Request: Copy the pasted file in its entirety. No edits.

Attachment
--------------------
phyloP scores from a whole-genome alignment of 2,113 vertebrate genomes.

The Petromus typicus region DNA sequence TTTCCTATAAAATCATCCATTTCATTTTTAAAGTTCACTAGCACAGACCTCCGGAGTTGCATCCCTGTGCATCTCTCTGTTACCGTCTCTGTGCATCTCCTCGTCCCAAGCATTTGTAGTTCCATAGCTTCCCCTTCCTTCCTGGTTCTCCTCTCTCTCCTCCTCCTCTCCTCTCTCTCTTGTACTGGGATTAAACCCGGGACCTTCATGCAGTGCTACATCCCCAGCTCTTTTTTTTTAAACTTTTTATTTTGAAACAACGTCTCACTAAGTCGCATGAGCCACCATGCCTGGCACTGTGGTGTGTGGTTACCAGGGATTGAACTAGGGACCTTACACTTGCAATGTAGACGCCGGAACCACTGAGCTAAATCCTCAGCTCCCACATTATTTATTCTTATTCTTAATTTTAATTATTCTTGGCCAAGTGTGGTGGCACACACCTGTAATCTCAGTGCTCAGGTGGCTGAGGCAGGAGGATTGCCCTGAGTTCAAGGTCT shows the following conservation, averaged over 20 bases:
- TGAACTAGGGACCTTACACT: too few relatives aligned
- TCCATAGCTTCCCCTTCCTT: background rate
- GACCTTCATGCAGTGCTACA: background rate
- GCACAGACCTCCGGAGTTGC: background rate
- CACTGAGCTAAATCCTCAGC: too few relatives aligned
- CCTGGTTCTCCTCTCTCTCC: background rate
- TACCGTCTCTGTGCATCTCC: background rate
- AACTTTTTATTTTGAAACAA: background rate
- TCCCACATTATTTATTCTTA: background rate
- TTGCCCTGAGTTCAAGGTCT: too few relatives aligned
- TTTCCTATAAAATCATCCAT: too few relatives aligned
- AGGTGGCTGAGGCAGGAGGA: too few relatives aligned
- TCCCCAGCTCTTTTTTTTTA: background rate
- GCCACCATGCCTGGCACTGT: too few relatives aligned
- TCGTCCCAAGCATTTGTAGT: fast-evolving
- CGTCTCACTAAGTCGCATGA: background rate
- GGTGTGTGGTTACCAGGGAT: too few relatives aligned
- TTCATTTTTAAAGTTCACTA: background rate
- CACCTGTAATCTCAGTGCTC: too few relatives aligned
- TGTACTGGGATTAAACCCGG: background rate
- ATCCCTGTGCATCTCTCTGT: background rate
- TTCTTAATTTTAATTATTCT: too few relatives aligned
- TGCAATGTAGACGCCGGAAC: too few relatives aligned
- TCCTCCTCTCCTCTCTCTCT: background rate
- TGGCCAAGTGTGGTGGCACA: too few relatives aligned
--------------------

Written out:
phyloP scores from a whole-genome alignment of 2,113 vertebrate genomes.

The Petromus typicus region DNA sequence TTTCCTATAAAATCATCCATTTCATTTTTAAAGTTCACTAGCACAGACCTCCGGAGTTGCATCCCTGTGCATCTCTCTGTTACCGTCTCTGTGCATCTCCTCGTCCCAAGCATTTGTAGTTCCATAGCTTCCCCTTCCTTCCTGGTTCTCCTCTCTCTCCTCCTCCTCTCCTCTCTCTCTTGTACTGGGATTAAACCCGGGACCTTCATGCAGTGCTACATCCCCAGCTCTTTTTTTTTAAACTTTTTATTTTGAAACAACGTCTCACTAAGTCGCATGAGCCACCATGCCTGGCACTGTGGTGTGTGGTTACCAGGGATTGAACTAGGGACCTTACACTTGCAATGTAGACGCCGGAACCACTGAGCTAAATCCTCAGCTCCCACATTATTTATTCTTATTCTTAATTTTAATTATTCTTGGCCAAGTGTGGTGGCACACACCTGTAATCTCAGTGCTCAGGTGGCTGAGGCAGGAGGATTGCCCTGAGTTCAAGGTCT shows the following conservation, averaged over 20 bases:
- TGAACTAGGGACCTTACACT: too few relatives aligned
- TCCATAGCTTCCCCTTCCTT: background rate
- GACCTTCATGCAGTGCTACA: background rate
- GCACAGACCTCCGGAGTTGC: background rate
- CACTGAGCTAAATCCTCAGC: too few relatives aligned
- CCTGGTTCTCCTCTCTCTCC: background rate
- TACCGTCTCTGTGCATCTCC: background rate
- AACTTTTTATTTTGAAACAA: background rate
- TCCCACATTATTTATTCTTA: background rate
- TTGCCCTGAGTTCAAGGTCT: too few relatives aligned
- TTTCCTATAAAATCATCCAT: too few relatives aligned
- AGGTGGCTGAGGCAGGAGGA: too few relatives aligned
- TCCCCAGCTCTTTTTTTTTA: background rate
- GCCACCATGCCTGGCACTGT: too few relatives aligned
- TCGTCCCAAGCATTTGTAGT: fast-evolving
- CGTCTCACTAAGTCGCATGA: background rate
- GGTGTGTGGTTACCAGGGAT: too few relatives aligned
- TTCATTTTTAAAGTTCACTA: background rate
- CACCTGTAATCTCAGTGCTC: too few relatives aligned
- TGTACTGGGATTAAACCCGG: background rate
- ATCCCTGTGCATCTCTCTGT: background rate
- TTCTTAATTTTAATTATTCT: too few relatives aligned
- TGCAATGTAGACGCCGGAAC: too few relatives aligned
- TCCTCCTCTCCTCTCTCTCT: background rate
- TGGCCAAGTGTGGTGGCACA: too few relatives aligned